National Park Foundation Celebrates 50 Years of Supporting the National Park System
The National Park Foundation is highlighting 50 years of achievements on behalf of national parks, while also looking forward to the next 50.
The National Park Foundation was established by Congress on December 18, 1967, to protect America’s natural, cultural, and historic sites, as well as connect Americans with those places and help build the next generation of park advocates. Raising money, running programs, and fostering partnerships are some of the chief ways NPF has fulfilled this mission over the last five decades, which it hopes to continue to do with even greater effectiveness.
“At 50, proud to report that we’re hitting our stride,” said NPF President Will Shafroth in a press release. “Extending beyond one park, the National Park Foundation raises money and establishes innovative partnerships to benefit National Park Service sites and programs coast to coast and on the islands too. The community of national park supporters is stronger than ever and growing bigger every single day.”
NPF has invested upward of $700 million in the country’s natural, cultural, and historic sites. Last year alone, NPF “provided more than $126 million in support to vital national park projects,” said Shafroth in a blog post for Huffington Post. “We conserved more than 89,000 acres of land, awarded 732 grants to 302 parks and public lands, restored and repaired 112 miles of trails, helped Yellowstone National Park strengthen relations with 26 affiliated Native American tribes, introduced 1,225 adults with disabilities to parks through Wilderness Inquiry canoeing activities, and made it possible for 614 young people to be hired at 42 national parks.”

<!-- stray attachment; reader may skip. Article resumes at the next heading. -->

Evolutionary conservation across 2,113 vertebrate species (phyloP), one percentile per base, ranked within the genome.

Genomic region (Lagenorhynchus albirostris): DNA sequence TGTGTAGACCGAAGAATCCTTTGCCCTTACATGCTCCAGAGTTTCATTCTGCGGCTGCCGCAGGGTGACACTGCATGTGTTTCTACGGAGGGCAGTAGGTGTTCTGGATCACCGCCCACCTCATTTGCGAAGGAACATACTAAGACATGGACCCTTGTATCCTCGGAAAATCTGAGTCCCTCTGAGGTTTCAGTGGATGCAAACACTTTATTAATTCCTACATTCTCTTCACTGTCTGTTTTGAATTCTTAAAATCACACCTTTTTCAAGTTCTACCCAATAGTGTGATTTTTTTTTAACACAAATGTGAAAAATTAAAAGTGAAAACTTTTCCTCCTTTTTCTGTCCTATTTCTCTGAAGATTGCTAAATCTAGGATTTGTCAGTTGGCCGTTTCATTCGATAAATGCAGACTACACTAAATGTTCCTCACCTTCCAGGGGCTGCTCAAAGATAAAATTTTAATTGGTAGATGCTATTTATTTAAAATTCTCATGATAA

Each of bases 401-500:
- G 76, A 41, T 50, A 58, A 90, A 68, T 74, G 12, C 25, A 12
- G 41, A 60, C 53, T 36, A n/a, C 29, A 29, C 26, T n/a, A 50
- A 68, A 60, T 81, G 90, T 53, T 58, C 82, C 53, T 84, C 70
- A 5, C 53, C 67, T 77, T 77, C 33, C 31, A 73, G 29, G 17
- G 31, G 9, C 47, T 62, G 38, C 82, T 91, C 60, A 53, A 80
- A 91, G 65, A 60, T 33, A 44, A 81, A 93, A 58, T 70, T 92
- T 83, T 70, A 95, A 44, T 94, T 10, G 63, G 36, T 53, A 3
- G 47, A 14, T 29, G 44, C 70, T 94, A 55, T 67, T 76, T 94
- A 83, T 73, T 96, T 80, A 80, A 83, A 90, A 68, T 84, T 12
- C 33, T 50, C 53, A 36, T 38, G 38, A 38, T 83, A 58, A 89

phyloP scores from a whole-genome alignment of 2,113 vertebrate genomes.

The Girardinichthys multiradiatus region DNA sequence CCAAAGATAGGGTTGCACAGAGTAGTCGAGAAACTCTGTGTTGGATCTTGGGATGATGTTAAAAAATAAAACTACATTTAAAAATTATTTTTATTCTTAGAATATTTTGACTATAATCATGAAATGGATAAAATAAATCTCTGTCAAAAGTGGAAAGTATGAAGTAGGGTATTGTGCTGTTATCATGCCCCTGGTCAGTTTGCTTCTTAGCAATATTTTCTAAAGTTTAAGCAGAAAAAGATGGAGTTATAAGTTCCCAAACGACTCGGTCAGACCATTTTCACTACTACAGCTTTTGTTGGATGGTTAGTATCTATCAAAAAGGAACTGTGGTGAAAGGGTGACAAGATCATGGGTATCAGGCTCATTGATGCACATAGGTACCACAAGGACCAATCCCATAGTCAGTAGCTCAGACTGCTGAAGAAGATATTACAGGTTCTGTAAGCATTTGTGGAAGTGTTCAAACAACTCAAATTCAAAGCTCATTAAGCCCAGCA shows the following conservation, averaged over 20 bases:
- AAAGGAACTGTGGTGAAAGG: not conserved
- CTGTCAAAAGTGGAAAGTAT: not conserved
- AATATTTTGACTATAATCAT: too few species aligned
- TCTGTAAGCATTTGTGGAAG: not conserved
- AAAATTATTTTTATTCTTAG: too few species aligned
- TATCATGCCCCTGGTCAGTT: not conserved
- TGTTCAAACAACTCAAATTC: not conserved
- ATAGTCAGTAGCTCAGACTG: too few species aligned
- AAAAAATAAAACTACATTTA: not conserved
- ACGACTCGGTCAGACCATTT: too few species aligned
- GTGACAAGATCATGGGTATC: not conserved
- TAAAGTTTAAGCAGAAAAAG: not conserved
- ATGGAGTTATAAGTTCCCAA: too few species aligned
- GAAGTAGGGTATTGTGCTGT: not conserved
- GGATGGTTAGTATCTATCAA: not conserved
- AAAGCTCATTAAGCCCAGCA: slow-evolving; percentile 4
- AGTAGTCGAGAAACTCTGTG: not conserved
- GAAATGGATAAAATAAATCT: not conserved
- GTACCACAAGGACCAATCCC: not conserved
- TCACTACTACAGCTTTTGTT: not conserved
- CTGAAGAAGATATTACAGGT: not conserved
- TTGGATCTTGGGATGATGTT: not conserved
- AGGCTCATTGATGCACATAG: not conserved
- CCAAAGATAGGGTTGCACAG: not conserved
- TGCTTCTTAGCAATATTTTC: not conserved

Plus, in the last four years, NPF has raised $463 million, as part of a five-year $500 million campaign. “We will definitely hit the $500 million mark in this year we assume in the first half of the calendar year, so we’ll have that to celebrate—and the impact that those dollars are having directly on our national parks,” Shafroth said.
To highlight some of those achievements, NPF is using #WeAreParks on social media to create more awareness and broaden support for the foundation—and it’s asking its partners and advocates to use the hashtag, too, as they support national parks.
In its 50th year, NPF will chip away at the $12 billion backlog of national park maintenance needs, including the restoration of trails, such as Middle Emerald Trails at Zion National Park and infrastructure repairs at the Washington Monument. NPF is also partnering with organizations that represent individual parks to create more impact, whether that’s in raising dollars or growing volunteerism.
In addition, NPF is running programs like Opening OutDoors For Kids, which raises funds to send kids to national parks and campaigns like Find Your Park to engage millennials with national parks, especially the lesser-known ones.
“We want our descendants to look back on what we did today, just as we looked back at what happened 50 and 100 years ago, and say, ‘Thank God that the people at the National Park Foundation and their partners did these things that were fundamental to our ability to be surviving and successful today,’” Shafroth said.
A scene from Yosemite National Park. (Csondy/E+/Getty Images Plus)